Elon Musk wants you to pay for Twitter. Good luck with that.

Charging users for an ad-free Twitter experience may be harder than it seems.


Twitter currently generates the vast majority of its revenue with ads.

Image: Protocol

We don’t know much yet about Twitter’s future after Elon Musk takes control of the company — heck, we can’t even be sure that the deal will get regulatory approval — but we do know two things: Musk wants to double down on free speech, and he wants to reduce the company’s reliance on advertising.

A closer look at Twitter’s financials reveals that the latter is a tall order, and any attempt to do so could actually make things worse for the company.

Twitter currently generates the vast majority of its revenue with ads, with a small sliver coming from data licensing deals as well as direct-to-consumer subscriptions. In Q4 2021, advertising made up roughly 90% of the company’s overall revenue.

Twitter didn’t break out how much of the rest came from its nascent Twitter Blue subscription service, but the company admitted that it’s not a whole lot. “While very small as a percent of revenue today, we believe Twitter Blue and other subscription-related revenue represents a significant opportunity for Twitter over time,” it wrote in its Q4 2021 shareholder letter.

Third-party data also suggests that Twitter Blue hasn’t exactly been a home run. Twitter has generated a total of $2.5 million with iOS in-app purchases worldwide to date, according to estimates that app analytics specialist Sensor Tower shared with Protocol. These revenues include both Twitter Blue subscription fees as well as fees generated with Super Follows. (The total amount of Twitter Blue revenue is likely higher, as people can also subscribe on the web, as well as via the company’s Android app.)

One reason for these lackluster results: Twitter Blue’s value proposition is a bit murky. A $3 per month subscription plan gets users access to advanced features and ad-free articles from a number of third-party websites, but it doesn’t actually remove ads from their Twitter feeds.

In a series of recent, since-deleted tweets, Musk suggested that he wants to revamp the company’s subscription program. Among his ideas: lowering the price to $2 a month, giving every paying subscriber a blue checkmark and removing ads from their feeds. “The power of corporations to dictate policy is greatly enhanced if Twitter depends on advertising money to survive,” Musk wrote.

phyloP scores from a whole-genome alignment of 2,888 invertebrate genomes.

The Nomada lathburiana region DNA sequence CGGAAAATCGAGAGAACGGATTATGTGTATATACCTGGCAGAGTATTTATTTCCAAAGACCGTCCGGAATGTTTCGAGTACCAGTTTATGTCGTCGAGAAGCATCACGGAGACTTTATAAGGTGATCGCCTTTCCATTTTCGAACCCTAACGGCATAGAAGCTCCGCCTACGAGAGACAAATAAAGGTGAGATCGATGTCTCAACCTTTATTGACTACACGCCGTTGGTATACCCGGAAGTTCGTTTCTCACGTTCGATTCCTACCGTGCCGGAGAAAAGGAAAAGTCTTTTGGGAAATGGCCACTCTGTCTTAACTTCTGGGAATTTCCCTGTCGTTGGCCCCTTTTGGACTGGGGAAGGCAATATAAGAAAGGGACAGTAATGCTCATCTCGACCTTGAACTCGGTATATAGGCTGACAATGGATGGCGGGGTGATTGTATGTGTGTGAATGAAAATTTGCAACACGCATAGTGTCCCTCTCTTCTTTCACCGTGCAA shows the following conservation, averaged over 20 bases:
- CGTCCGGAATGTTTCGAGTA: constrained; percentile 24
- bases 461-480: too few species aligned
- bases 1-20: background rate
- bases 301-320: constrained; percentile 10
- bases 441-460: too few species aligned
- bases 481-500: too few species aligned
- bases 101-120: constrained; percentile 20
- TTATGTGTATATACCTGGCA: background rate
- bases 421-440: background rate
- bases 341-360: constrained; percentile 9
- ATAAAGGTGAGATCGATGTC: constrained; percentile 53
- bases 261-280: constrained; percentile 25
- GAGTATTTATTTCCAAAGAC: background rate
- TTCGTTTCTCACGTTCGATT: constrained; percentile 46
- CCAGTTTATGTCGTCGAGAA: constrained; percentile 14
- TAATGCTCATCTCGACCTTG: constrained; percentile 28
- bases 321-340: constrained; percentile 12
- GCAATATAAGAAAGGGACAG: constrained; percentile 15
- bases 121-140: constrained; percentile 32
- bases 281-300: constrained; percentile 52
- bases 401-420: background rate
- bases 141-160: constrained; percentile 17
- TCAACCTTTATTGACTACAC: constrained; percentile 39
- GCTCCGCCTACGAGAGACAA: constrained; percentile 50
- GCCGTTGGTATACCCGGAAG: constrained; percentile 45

The problem: Under this plan, Twitter would actually make less money per user than it currently does. The company doesn’t break out ARPU in its quarterly results, but a bit of back-of-the-envelope math suggests that the average ad revenue for each of the company’s 217 million monetizable daily active users was around $6.50 in Q4 2021, which comes to $2.17 per month.

There’s something to be said about using daily user metrics in this context, but high-propensity users are more likely to pay. Plus, again, this is merely a back-of-the-envelope calculation. Still, pretty close, right? Well, not exactly. Ad revenues vary widely by location, with Twitter generating 56% of its ad revenue in the United States in its most recent quarter, despite the fact that the U.S. is only home to 17.5% of its daily active users. In absolute numbers, U.S. Twitter users generated about $6.90 per month in ad revenue for the company.

The number of people willing to pay $7 or more per month for Twitter may be a lot lower than the number of people open to paying $2 per month, but there are other challenges. Chief among them: If Musk somehow manages to convince a significant chunk of Twitter’s power users to sign up for paid subscriptions, he’s also removing advertisers’ ability to target the service’s most valuable audience, potentially driving down ad rates across the service.

The flip side to all of this is that Twitter may not have a choice, thanks to Musk’s plan to turn Twitter once again into the “digital town square” where free speech rules supreme. In 2020, a number of major advertisers halted ad buys on Instagram, Facebook and Twitter over their role in spreading hate and disinformation. Twitter responded by expanding its hate speech rules, and more than doubling the number of accounts it took action against. If the company were to roll back any of these measures, it might also become a place that’s a lot less welcoming to advertisers.


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